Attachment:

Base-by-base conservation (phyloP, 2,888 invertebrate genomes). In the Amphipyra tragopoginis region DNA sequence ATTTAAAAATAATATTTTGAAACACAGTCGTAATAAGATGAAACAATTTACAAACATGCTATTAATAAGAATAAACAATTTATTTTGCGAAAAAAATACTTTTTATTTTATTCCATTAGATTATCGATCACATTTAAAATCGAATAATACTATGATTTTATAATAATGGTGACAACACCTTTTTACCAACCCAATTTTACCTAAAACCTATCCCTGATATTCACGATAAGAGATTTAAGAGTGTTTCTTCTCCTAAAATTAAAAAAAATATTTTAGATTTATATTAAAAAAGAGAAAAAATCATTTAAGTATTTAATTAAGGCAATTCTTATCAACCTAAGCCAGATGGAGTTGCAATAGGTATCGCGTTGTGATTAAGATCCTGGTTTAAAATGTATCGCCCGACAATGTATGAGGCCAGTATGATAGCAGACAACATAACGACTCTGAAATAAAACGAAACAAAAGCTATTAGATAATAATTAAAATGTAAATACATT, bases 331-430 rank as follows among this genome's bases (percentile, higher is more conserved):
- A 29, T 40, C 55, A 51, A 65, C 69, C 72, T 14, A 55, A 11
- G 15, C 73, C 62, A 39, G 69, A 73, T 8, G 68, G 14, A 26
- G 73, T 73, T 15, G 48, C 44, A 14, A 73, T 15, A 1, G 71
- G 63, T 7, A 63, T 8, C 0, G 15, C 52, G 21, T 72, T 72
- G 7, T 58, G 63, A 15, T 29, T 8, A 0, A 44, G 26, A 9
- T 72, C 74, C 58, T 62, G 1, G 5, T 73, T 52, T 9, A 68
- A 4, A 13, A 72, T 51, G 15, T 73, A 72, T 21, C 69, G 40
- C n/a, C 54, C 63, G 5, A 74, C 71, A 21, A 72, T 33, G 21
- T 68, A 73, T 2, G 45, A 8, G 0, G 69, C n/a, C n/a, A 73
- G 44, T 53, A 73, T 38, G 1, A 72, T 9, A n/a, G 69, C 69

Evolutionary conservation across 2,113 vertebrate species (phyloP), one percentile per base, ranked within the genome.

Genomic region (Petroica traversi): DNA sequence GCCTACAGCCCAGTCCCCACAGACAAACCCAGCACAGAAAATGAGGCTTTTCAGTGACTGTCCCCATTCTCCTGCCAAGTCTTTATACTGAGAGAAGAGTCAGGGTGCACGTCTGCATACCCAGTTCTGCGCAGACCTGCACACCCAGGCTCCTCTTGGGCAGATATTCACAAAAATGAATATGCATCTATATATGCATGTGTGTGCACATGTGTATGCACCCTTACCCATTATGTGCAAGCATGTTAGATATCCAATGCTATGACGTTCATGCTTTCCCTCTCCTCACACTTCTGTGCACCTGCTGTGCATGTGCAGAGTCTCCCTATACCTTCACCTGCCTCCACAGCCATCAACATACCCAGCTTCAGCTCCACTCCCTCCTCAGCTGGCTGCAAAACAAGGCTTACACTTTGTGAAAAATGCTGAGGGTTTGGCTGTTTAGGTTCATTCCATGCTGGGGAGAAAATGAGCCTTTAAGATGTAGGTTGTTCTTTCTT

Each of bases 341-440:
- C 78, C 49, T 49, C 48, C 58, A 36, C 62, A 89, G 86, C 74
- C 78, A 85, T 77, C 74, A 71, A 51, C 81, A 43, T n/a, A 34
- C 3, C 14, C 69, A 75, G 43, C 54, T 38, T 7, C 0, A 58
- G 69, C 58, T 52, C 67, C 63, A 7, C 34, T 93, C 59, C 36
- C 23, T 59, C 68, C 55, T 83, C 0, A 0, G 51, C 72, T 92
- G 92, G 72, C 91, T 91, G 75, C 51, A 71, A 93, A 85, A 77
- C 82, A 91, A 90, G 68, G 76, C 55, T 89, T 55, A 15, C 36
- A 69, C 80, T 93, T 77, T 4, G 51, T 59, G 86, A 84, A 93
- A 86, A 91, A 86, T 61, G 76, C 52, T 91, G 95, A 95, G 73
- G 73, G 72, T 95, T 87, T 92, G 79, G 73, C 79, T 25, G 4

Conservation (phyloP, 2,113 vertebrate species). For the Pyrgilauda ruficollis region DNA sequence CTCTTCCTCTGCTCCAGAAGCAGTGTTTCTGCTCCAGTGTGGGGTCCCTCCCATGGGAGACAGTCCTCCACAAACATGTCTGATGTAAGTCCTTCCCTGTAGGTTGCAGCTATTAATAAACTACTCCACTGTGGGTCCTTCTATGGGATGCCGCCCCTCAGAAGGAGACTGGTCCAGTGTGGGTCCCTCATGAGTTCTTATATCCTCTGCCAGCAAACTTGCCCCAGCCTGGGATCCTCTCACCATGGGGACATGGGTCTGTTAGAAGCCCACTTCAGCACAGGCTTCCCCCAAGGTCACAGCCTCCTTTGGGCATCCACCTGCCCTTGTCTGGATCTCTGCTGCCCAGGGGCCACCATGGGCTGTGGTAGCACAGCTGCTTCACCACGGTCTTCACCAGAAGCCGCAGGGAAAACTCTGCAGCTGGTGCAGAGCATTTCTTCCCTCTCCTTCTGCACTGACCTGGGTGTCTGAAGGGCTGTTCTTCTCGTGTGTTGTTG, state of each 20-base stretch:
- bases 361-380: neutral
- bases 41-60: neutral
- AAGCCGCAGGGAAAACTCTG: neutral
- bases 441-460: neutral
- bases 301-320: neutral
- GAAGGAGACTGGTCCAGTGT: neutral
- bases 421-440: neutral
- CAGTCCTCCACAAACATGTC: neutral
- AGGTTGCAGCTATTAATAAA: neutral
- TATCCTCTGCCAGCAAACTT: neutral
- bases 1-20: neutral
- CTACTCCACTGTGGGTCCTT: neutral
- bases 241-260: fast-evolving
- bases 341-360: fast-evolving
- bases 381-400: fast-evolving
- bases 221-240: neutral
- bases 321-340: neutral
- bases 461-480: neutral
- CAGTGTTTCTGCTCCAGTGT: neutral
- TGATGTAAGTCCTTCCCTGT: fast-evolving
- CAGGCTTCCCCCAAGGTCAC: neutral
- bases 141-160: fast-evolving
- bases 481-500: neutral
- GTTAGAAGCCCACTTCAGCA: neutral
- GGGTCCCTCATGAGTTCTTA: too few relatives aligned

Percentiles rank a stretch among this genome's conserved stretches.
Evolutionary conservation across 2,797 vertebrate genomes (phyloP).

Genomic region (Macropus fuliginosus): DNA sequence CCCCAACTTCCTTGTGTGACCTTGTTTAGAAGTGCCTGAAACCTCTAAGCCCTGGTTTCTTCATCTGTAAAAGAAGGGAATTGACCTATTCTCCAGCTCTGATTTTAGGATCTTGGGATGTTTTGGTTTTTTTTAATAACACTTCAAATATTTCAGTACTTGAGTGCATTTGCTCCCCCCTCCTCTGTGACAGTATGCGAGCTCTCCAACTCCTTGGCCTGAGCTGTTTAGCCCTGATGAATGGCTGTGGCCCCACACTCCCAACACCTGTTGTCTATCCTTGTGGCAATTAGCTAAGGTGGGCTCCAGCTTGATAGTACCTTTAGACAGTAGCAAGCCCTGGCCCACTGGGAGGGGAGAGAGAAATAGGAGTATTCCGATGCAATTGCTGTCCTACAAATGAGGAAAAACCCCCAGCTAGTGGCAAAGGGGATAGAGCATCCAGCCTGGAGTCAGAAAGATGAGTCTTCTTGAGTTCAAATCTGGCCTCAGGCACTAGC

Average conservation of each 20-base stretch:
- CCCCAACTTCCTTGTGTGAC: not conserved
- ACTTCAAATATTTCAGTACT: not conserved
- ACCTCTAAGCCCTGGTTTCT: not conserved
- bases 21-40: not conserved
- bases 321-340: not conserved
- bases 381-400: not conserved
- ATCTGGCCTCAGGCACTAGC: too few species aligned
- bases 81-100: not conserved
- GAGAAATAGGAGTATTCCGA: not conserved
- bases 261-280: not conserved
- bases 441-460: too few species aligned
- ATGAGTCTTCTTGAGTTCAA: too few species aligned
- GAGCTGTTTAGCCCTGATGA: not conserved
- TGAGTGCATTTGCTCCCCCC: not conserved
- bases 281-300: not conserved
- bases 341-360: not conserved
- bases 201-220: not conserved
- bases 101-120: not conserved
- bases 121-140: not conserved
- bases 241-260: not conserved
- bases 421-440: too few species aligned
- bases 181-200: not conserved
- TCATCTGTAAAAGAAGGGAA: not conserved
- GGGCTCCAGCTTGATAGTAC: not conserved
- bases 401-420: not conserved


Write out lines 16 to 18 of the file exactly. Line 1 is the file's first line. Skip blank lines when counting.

- C 78, A 85, T 77, C 74, A 71, A 51, C 81, A 43, T n/a, A 34
- C 3, C 14, C 69, A 75, G 43, C 54, T 38, T 7, C 0, A 58
- G 69, C 58, T 52, C 67, C 63, A 7, C 34, T 93, C 59, C 36